Archive for the ‘Recipes’ Category

Crockpot Lentil & Butternut Squash Soup

Thursday, October 3rd, 2013

I love my crockpot! Here’s a lovely recipe for fall that uses butternut squash and adds a little coconut milk to make it extra satisfying in cool weather.


1 onion, diced
2 cloves garlic, minced
1/4 inch piece of ginger, minced
1 cup of dried lentils, rinsed
2 lbs butternut squash, peeled, seeded and chopped (save the seeds to roast in the oven!)
1 tsp. curry powder
1 tsp. ground cumin
1 can coconut milk
4 cups vegetable broth
Optional: dash of cinnamon and/or cardamom, if you like your soup a tiny bit sweet and spicy
1 tsp. salt (or to taste)

Add all of the ingredients to the crockpot except the salt and cook on low, covered, for 7 – 8 hours or until the squash and lentils are cooked through. Add salt to taste. If you have an immersion blender, you can blend some or all of the soup into a creamy consistency.

Easy Crock-Pot Beans

Thursday, April 25th, 2013

Looking for an easy way to incorporate meat-free meals in your diet?  Like beans but have trouble digesting them?  Our crock-pot bean recipe is simple and also makes the beans more easily digestible.

Crock pot beans

Easy Crock Pot Beans

3 cups dried beans (pinto, black, navy etc.)

Spice recipe:  3 tsp. cumin, 1 tsp. coriander, 2 tsp. paprika,1 tsp. turmeric, 1 tsp. garlic powder, freshly ground black pepper.

2 tsp. salt

Optional:  1 can diced tomatoes, 1 diced bell pepper, 2 diced carrots, or any other veggies of your choice

Rinse the beans, then place in a large bowl.  Cover with warm water and soak 12 hours or overnight.  Rinse the beans thoroughly (this makes them more easily digestible).  Place beans in crock pot and stir in the spice mixture but not the salt.  (Note:  these are the spices we like to use – please feel free to experiment with your own blend.)  Cover with water plus about 1 more inch of water over the bean level.  Cook on low for 6 – 8 hours until beans are soft.  Once the beans are cooked, add the salt, tomatoes, and veggies.  Turn the crock-pot to high and heat until the veggies are cooked through.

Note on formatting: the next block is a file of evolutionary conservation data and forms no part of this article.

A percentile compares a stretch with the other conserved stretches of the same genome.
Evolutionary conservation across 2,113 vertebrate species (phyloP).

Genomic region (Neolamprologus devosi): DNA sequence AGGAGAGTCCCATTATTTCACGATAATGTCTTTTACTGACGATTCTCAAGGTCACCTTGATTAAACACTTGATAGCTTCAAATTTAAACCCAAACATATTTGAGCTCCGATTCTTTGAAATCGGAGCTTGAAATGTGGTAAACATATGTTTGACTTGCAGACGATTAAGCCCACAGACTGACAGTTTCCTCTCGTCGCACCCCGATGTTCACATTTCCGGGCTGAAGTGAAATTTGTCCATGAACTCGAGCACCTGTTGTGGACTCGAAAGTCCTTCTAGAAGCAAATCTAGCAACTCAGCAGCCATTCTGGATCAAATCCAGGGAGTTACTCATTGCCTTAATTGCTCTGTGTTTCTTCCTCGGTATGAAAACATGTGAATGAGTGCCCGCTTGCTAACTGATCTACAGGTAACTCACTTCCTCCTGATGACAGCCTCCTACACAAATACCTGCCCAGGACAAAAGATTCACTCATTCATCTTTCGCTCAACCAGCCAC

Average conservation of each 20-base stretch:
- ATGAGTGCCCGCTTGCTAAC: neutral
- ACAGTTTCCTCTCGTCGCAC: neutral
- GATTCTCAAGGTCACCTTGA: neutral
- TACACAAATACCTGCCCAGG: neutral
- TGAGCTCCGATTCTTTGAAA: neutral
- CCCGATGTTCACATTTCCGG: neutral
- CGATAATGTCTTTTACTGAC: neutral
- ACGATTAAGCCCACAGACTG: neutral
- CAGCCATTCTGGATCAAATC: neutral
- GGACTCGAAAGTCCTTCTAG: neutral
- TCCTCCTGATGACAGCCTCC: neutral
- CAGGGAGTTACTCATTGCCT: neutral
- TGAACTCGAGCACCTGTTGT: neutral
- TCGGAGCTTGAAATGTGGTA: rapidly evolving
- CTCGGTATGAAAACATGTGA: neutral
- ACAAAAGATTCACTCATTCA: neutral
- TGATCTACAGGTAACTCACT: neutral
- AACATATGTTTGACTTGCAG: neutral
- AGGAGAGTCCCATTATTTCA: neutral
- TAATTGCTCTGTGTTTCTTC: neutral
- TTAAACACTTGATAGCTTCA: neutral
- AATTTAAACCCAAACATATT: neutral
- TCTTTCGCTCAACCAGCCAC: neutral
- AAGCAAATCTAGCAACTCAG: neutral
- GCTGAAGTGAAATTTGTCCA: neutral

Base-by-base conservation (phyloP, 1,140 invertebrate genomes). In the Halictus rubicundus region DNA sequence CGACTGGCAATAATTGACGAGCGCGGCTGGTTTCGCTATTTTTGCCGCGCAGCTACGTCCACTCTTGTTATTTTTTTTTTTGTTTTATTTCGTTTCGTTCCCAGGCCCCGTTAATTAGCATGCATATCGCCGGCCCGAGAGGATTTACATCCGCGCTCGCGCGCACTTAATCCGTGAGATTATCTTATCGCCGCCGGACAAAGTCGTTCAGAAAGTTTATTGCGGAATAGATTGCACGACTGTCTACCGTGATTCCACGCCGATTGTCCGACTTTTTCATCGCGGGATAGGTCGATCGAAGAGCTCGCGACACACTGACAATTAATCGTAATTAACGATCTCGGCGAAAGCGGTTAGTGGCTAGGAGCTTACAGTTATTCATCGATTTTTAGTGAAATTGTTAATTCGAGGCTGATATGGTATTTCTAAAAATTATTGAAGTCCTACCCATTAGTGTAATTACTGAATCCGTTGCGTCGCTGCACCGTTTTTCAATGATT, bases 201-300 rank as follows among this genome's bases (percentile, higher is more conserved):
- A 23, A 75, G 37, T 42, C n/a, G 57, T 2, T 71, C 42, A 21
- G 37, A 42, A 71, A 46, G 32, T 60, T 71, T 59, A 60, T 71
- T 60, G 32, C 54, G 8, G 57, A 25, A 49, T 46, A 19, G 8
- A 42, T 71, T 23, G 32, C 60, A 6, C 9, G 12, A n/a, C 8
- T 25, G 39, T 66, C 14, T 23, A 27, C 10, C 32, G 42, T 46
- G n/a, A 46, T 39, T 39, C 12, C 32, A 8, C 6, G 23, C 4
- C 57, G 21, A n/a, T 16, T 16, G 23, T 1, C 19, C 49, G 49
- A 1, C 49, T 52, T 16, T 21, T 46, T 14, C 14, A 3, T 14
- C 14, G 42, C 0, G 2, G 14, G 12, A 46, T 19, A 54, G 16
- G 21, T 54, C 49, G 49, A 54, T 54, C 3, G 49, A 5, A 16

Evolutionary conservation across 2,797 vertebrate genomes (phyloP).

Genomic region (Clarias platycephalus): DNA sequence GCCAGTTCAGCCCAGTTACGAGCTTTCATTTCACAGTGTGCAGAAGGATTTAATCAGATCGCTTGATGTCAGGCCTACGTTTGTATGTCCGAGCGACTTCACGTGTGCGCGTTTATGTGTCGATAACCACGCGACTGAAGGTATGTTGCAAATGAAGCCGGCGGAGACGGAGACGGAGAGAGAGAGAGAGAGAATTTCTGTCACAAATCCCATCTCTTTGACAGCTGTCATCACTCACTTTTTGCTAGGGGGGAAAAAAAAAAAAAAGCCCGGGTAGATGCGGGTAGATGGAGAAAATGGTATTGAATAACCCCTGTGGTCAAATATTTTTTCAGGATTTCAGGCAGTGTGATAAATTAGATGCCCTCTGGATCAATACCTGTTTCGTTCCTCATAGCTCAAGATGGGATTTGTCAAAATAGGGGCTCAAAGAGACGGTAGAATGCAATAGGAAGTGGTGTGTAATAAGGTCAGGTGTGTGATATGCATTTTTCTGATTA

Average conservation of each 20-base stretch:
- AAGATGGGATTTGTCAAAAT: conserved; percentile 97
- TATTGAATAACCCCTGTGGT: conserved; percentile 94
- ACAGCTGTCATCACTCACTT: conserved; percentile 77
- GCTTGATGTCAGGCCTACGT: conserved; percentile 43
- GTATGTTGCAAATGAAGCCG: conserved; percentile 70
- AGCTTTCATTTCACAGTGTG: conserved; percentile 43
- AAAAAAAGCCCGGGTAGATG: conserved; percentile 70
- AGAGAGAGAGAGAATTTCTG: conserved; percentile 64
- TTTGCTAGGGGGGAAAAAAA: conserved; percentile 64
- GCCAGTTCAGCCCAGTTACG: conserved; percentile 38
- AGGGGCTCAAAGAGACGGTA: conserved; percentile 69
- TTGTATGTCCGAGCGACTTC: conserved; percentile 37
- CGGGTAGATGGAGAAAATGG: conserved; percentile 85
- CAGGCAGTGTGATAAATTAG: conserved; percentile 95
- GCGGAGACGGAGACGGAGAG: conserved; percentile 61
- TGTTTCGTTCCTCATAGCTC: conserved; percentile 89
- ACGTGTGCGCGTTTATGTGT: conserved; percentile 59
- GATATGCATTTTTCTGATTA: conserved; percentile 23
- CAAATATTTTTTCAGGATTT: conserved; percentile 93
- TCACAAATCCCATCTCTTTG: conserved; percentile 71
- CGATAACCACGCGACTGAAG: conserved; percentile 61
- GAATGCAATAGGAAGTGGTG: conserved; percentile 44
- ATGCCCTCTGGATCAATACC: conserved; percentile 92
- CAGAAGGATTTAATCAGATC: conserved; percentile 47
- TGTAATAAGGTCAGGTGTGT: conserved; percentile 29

• When cooking beans, do not add salt or acids such as tomatoes or vinegar at the beginning of cooking.  These will make the skins tough and the beans won’t cook through.
  • To further increase the digestibility of the beans, discard the cooking water as well.  (We like to keep the water for the delicious flavor, but if you’re new to eating beans, you may want to discard it.)
  • You will find that home-cooked beans are tastier and easier to digest than canned beans.  They’re much cheaper, too!

Two teas for a cold

Tuesday, November 15th, 2011

Caught a cold?  Here are two teas to help fight it.

Ginger and Scallion Tea

Have a runny nose, chills, and body aches?  Try this simple tea to fight it off.

  • 1 inch piece of ginger, sliced but not peeled
  • 1 – 2 scallions, sliced (including the white bottoms)
  • 1 piece cinnamon bark (optional)

Place the ginger and scallions (and optional cinnamon)  in a pot, and cover with about 2 cups of water.  Bring to a boil, then simmer covered for 10 minutes.  Strain and drink hot.   Get in bed under the covers and let the tea warm your cold away.  Note:  if you have a fever and/or sore throat, don’t drink this tea.  Use the mint tea recipe listed below.

Mint-Lemon Tea

If you have a fever or a sore throat, mint tea is best to soothe your irritated throat and help bring down the fever.  In Chinese medicine, mint has cooling properties and also “releases the exterior,” which means it helps your body fight off foreign invaders like viruses.

  • 1 mint tea bag
  • 1 teaspoon lemon juice
  • 1 teaspoon honey (optional)

Steep mint tea, lemon juice (and optional honey) for 5 minutes in hot water, then drink warm.

Recipe for Baked Pears

Friday, September 16th, 2011

Pears are a perfect food to enjoy in the fall. According to Chinese medicine, the lungs control the skin by diffusing moisture throughout the skin’s surface. The lungs are easily damaged by the dryness of autumn, causing the skin to become dry, scaly, and itchy. Pears moisten the lungs to help reduce dry coughs and dry, itchy skin. To introduce more pears into your diet, try this simple recipe for baked pears.


Baked Pears

  • 1 pear per person
  • 2 tablespoons maple syrup per pear
  • Cinnamon and nutmeg

Preheat the oven to 350 degrees. Cut the pears in half lengthwise, and use a spoon to scoop out the core. Place skin-side down in a nonstick baking pan or in a greased casserole pan. Pour the maple syrup over the pears, and sprinkle with a little cinnamon and nutmeg. Bake for 30 minutes or until tender.